• We have selected specific pilot sites. The demand for lung cancer screening within the pilot regions is unknown and it is possible that local demand will exceed available capacity. To ensure that the pilot can properly assess the effectiveness of recruitment and follow through of screening, it is critical that local, harder to reach populations are able to access the pilot sites.

All physicians are encouraged to take the opportunity to discuss smoking cessation with their patients. People who stop smoking greatly reduce their risk of disease and early death. Smoking cessation services can help reduce the burden of lung cancer and other chronic diseases associated with smoking, such as stroke or coronary heart disease.

14. What smoking cessation resources are available to healthcare providers and the public?

For information on Smokers’ Helpline, a free, confidential service operated by the Canadian Cancer Society that offers support and information about quitting smoking and tobacco use, please visit SmokersHelpline.ca.

For additional healthcare provider resources, please visit:

For additional patient resources, please visit:

15. Should physicians refer patients for lung cancer screening at a hospital outside of Cancer Care Ontario's pilot?

Our position is that lung cancer screening for people at high risk using low-dose computed tomography should be conducted as part of an organized screening program (Roberts et al., 2013). Screening performed outside of an organized program may not be able to ensure appropriate populations are screened at the recommended interval, appropriate and timely follow-up of abnormal findings and that there is ongoing quality monitoring and management.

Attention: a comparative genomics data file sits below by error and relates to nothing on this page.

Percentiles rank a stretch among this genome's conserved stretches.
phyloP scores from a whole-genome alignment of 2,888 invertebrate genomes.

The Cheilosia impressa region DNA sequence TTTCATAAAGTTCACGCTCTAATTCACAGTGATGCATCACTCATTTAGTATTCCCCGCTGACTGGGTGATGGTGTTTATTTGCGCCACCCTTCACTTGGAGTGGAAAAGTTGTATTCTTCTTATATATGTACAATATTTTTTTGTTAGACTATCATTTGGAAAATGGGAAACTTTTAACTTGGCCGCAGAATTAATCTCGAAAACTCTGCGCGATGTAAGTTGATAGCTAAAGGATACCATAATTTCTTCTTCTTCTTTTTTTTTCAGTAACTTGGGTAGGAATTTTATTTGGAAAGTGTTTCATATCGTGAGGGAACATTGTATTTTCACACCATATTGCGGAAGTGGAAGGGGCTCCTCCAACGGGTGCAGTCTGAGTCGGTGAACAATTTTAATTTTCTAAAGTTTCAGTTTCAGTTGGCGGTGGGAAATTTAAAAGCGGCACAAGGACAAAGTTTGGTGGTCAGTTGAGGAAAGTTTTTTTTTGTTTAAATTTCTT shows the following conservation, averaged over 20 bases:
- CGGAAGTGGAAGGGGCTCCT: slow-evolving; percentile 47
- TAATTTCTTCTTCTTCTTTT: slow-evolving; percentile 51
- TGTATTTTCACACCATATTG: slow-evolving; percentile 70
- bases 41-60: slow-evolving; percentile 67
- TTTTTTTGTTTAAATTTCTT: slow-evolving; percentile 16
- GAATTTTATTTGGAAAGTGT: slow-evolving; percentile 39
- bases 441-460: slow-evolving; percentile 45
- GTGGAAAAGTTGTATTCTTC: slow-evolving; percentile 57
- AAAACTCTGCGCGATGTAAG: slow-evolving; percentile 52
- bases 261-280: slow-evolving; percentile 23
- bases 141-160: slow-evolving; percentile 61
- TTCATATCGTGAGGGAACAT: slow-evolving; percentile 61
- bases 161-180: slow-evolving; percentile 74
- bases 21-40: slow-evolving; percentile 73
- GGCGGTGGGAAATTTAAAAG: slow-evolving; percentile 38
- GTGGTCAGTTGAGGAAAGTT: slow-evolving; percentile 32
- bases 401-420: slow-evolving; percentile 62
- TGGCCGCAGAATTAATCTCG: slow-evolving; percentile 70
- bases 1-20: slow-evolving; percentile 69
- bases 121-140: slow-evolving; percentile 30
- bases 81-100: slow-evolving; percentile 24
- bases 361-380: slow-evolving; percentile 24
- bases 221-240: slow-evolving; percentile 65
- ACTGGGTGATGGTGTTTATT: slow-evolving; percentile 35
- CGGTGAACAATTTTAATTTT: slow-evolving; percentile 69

We can only ensure that organized lung cancer screening for people at high risk is available at the pilot sites.

Roberts H, Walker-Dilks C, Sivjee K, Ung Y, Yaufuku K, Hey A et al. Screening high-risk populations for lung cancer: Guideline recommendations. Journal of Thoracic Oncology. October 2013; 8(10):1232–1237.

16. What should radiologists from non-pilot hospitals do if they receive a requisition for a computed tomography (CT) scan for lung cancer screening?

We advise against lung cancer screening of asymptomatic people on an opportunistic or ad hoc basis due to the additional risks posed to patients outside of an organized program. If radiologists receive a requisition for lung cancer screening, they may respond to the referring physician with the following message:

Your requisition for lung cancer screening has not been processed.

  • Cancer Care Ontario recommends using low-dose computed tomography to screen people at high risk of getting lung cancer through an organized screening program.
  • A Lung Cancer Screening Pilot for People at High Risk will be launched by Cancer Care Ontario, but organized screening is not currently available in Ontario or elsewhere in Canada.